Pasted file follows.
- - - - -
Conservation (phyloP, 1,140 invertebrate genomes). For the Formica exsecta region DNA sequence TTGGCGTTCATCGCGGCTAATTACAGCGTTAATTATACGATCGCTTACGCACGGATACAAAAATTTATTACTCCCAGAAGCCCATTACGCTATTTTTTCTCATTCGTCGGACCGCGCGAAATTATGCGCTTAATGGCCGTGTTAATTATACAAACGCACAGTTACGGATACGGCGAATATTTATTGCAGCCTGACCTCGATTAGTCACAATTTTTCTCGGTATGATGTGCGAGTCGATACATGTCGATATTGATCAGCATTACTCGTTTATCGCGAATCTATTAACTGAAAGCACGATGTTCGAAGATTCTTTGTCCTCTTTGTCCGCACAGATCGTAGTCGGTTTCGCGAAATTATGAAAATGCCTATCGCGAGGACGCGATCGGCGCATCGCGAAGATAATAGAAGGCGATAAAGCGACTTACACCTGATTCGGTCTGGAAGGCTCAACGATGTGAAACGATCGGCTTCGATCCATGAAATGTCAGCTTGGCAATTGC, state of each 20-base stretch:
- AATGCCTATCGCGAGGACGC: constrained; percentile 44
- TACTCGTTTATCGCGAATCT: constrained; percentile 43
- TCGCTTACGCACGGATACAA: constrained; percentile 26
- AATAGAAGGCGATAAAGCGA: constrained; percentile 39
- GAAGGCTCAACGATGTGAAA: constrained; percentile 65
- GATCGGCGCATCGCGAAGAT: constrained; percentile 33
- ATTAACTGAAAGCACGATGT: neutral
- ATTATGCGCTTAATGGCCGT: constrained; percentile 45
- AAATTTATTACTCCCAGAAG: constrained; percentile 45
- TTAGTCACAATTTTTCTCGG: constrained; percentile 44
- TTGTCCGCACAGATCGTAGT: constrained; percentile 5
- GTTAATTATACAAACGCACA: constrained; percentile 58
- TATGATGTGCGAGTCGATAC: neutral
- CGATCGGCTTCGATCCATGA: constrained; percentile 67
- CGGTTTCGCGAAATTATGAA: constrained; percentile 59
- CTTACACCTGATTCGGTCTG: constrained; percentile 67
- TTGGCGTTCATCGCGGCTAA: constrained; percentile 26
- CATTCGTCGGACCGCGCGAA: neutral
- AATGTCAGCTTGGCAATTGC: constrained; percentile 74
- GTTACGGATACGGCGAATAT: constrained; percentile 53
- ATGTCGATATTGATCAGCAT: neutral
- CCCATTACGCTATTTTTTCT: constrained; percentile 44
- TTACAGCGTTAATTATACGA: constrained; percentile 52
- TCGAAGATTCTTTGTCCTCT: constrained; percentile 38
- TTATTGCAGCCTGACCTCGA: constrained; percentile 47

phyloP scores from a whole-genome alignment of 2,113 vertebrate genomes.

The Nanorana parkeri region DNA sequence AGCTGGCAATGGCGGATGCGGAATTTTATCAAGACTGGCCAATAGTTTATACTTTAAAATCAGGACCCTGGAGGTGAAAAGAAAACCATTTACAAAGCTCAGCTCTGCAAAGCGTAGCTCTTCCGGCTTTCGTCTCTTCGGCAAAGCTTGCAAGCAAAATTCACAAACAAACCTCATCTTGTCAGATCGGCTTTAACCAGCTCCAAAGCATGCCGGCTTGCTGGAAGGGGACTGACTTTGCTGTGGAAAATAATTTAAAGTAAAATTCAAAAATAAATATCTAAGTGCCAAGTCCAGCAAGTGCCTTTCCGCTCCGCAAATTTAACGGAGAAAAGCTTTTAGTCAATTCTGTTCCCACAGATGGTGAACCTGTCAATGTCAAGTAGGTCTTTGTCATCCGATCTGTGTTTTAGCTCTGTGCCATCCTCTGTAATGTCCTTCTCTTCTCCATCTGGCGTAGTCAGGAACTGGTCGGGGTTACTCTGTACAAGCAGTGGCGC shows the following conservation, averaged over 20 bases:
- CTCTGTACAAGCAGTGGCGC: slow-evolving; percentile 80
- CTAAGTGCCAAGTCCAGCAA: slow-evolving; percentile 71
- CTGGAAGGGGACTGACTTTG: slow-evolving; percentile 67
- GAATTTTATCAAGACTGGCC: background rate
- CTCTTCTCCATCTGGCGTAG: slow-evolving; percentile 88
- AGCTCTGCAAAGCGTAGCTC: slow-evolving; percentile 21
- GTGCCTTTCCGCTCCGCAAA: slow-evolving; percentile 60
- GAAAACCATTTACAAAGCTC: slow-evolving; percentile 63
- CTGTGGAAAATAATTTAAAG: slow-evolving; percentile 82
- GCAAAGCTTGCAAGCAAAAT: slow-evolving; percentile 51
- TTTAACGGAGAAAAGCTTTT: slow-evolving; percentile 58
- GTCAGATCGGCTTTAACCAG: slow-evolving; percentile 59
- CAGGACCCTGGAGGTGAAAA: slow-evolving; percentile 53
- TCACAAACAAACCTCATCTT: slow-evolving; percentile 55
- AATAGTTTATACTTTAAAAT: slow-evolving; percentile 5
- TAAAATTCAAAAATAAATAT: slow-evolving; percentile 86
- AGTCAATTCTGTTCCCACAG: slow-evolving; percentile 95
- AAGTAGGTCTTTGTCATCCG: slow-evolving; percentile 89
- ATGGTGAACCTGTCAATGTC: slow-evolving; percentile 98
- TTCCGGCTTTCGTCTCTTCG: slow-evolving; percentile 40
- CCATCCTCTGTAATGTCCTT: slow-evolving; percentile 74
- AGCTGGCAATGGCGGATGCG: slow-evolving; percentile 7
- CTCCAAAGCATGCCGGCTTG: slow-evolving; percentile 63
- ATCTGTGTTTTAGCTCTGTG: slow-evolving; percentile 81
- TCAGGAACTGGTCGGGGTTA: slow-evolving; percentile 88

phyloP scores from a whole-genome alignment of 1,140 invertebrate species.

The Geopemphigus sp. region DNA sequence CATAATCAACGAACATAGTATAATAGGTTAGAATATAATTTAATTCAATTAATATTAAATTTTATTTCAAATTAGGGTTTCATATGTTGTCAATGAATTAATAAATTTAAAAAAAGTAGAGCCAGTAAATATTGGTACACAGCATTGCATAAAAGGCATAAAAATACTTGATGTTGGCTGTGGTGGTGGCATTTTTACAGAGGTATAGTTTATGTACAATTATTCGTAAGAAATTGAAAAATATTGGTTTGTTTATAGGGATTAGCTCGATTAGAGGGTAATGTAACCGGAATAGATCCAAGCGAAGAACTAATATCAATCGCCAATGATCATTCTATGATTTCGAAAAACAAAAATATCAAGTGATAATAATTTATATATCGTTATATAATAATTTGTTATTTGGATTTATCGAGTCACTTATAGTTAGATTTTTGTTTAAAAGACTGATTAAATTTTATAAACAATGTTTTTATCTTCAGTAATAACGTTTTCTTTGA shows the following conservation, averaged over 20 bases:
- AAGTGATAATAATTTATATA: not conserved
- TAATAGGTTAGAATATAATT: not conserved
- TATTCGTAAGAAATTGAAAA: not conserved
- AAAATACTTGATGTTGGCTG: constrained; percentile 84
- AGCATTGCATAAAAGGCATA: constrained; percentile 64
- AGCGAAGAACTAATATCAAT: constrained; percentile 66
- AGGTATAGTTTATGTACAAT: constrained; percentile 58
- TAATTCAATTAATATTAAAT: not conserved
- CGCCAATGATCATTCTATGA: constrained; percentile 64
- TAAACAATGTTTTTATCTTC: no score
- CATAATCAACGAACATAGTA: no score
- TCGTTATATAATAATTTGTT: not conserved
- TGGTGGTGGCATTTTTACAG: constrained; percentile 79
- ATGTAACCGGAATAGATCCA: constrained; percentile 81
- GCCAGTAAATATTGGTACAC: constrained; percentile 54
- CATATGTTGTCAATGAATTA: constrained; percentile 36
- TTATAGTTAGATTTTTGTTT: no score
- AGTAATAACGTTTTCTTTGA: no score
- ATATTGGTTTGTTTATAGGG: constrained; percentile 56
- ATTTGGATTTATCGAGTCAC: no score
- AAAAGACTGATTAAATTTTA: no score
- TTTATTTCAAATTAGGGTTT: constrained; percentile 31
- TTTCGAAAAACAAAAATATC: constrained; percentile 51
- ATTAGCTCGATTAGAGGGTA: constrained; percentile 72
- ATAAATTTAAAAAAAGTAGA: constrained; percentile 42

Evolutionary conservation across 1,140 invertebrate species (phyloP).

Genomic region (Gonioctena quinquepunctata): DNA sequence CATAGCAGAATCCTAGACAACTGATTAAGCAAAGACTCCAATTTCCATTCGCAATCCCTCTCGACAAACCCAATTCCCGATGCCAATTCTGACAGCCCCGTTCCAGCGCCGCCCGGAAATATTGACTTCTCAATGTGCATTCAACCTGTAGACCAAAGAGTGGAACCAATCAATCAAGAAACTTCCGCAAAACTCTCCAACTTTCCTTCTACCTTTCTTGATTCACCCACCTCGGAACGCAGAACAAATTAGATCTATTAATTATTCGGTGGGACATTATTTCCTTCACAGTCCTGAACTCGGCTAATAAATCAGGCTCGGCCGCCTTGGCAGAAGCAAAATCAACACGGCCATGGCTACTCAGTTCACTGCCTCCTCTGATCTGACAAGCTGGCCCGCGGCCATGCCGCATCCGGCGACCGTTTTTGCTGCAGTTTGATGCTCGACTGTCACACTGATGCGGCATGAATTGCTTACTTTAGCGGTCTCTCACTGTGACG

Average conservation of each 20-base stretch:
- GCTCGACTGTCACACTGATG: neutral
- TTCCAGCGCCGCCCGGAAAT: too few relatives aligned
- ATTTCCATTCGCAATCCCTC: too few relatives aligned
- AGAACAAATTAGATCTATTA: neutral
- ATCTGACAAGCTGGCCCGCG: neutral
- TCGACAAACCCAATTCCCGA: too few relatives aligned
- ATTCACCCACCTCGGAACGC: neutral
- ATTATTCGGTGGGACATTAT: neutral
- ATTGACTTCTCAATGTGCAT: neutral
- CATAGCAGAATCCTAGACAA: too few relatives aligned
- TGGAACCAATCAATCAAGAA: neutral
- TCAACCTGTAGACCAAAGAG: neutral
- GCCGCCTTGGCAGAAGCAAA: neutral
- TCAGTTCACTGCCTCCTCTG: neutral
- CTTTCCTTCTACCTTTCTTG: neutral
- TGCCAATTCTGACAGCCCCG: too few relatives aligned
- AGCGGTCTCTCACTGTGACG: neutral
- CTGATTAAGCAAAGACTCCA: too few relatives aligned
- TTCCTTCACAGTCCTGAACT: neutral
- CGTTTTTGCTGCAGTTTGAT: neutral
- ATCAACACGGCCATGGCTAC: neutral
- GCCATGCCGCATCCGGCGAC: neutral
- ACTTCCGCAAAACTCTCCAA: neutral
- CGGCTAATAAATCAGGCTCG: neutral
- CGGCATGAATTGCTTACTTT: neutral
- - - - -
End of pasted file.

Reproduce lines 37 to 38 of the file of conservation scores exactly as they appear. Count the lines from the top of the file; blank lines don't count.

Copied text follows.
- CTGTGGAAAATAATTTAAAG: slow-evolving; percentile 82
- GCAAAGCTTGCAAGCAAAAT: slow-evolving; percentile 51